The Super Australia Dilemma
We did an interview yesterday with Nugget’s News on the back of the front page of every paper yesterday talking about the Productivity Commission’s review of our super. That will likely be published later this week and we will give you the link then. We wrote recently about the flaw in the “$200,000” minimum guidance to have your own SMSF. That commission report yesterday talked of that now being $1m! In the context of $2000 in SMSF costs against even a $100,000 balance being 2% when the average return of the best industry super funds was 6.8% over 10 years you can see it is indeed significant. But that relies on another 10 years of economic expansion when we are already in the 2nd longest in history in the US and Australia riding a 26 year long property bull run… Whilst the world was in turmoil last night over Italy let’s bring it back home and look through some charts that might make you reconsider 2% costs against the potential losses of being in an equities heavy super fund…
Firstly we all know how completely reliant we are on China. China has had an incredible run. Let’s face it, China and China alone saved us from the GFC. But it is all built on debt. A debt pile nearly 2.7 times its total GDP!
But there are now signs of things tightening considerably. The clearest insight is money supply via M2
Exports, China’s mainstay, are another indicator…
That’s not great news for Australia. Our biggest export and wealth creator in this country is iron ore, predominately to China. So how’s that going? A 15 year low...
It’s already being reflected in a downward trend of GDP
With the shock of the GFC we all stopped using the wealth ‘created’ in our houses to spend (off redraws on our mortgages) and live large, and actually started saving more. As you can see below we have forgotten that lesson and diving back into the smashed avo on toast…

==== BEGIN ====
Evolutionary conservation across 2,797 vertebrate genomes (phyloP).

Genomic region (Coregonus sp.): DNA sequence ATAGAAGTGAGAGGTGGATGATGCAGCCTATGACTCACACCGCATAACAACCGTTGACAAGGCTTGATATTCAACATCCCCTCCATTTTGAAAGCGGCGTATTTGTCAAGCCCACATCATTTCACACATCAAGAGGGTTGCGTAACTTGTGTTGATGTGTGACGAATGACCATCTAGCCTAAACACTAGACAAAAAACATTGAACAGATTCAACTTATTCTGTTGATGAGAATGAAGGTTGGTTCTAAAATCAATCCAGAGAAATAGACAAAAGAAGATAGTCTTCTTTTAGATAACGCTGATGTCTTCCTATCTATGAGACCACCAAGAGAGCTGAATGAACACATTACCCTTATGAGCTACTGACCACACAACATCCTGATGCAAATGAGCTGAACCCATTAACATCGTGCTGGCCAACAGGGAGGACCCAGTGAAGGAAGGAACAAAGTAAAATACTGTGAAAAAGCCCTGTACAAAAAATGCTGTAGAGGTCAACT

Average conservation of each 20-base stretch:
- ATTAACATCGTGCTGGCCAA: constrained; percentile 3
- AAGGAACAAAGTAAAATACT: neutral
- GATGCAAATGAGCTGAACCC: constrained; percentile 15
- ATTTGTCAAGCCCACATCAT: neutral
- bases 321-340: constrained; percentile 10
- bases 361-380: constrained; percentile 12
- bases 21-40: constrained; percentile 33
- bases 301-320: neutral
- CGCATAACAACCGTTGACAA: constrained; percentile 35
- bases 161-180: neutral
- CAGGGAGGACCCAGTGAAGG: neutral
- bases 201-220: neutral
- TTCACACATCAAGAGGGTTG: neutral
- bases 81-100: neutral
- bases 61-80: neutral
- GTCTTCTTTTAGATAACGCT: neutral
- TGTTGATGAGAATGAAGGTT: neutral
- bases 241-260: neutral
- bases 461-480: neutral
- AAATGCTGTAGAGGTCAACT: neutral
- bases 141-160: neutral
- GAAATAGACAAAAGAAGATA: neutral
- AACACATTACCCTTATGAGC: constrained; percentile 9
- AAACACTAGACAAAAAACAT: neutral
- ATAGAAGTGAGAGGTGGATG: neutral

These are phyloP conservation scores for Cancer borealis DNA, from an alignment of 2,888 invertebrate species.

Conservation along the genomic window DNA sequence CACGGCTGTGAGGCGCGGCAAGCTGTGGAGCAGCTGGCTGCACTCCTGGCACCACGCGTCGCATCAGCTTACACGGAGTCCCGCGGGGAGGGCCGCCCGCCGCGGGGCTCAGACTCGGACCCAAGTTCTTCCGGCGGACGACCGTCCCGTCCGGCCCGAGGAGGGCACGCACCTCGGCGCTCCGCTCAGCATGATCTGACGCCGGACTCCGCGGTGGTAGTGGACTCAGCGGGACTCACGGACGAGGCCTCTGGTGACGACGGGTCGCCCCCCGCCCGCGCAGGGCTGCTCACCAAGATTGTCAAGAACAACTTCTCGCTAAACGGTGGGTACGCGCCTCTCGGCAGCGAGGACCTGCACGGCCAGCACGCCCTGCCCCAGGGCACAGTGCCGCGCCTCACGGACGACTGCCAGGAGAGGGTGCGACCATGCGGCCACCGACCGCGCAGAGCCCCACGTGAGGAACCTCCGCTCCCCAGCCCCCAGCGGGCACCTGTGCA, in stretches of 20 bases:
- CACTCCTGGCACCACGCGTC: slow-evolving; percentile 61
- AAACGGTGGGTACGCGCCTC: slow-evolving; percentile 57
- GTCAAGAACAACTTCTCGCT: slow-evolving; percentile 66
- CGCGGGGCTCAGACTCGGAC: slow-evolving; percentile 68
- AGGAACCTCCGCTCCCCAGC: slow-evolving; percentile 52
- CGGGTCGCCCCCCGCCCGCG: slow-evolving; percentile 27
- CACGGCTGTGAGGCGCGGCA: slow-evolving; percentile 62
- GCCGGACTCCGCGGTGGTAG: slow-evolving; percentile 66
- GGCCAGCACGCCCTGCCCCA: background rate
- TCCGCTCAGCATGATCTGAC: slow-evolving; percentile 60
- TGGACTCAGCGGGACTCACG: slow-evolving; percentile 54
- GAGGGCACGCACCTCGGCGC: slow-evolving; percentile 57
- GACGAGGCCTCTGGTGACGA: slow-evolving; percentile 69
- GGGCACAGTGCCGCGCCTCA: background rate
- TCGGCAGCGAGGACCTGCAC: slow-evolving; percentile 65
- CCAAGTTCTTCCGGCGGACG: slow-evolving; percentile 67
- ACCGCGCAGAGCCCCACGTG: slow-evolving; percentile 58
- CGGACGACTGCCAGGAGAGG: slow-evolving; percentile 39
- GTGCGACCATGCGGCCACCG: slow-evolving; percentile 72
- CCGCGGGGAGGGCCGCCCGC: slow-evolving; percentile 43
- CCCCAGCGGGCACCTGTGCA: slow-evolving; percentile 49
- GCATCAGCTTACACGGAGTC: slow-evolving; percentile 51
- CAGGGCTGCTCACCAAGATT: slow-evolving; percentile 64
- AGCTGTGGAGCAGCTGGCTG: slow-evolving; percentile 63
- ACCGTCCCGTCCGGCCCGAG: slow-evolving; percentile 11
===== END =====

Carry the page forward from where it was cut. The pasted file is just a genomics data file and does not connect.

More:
The impact of that of course is…. more debt!
A very large portion of that debt is in property. 26 years has lead us to believe it never goes down so we can comfortably just keep drawing off those mortgages safe in the knowledge that the house price growth will always finance that. Except we are now seeing some concerning signs reappear..
This becomes more concerning when we consider it is happening in an environment of the lowest wage growth we have seen in a generation. Whilst unemployment is relatively low at 5.6%, it is on the rise and more tellingly for that income piece is that underemployment is at record highs. i.e. people want and need more work than they are getting. We already have 963,000 households officially in ‘financial stress’.
So we have a potentially toxic mix of record high debt, the lowest savings rate since prior to the GFC, falling asset prices underwriting that debt, low wage growth trying to service that debt, and interest rate rises on the horizon to increase the interest payments on that debt. Yes Australia’s cash rate is ‘only’ 1.5% but unlike before the GFC, this time Aussie banks have around $1 trillion in foreign debt they bought up to sell to you when it was ‘on sale’ in the US and Europe for 0% after the GFC. That is now changing and rate rises seem certainly on the way.
So again, does taking control of your super, albeit at a 1 or 2% cost, and diversifying into uncorrelated assets make a little more sense than the headlines give it credit?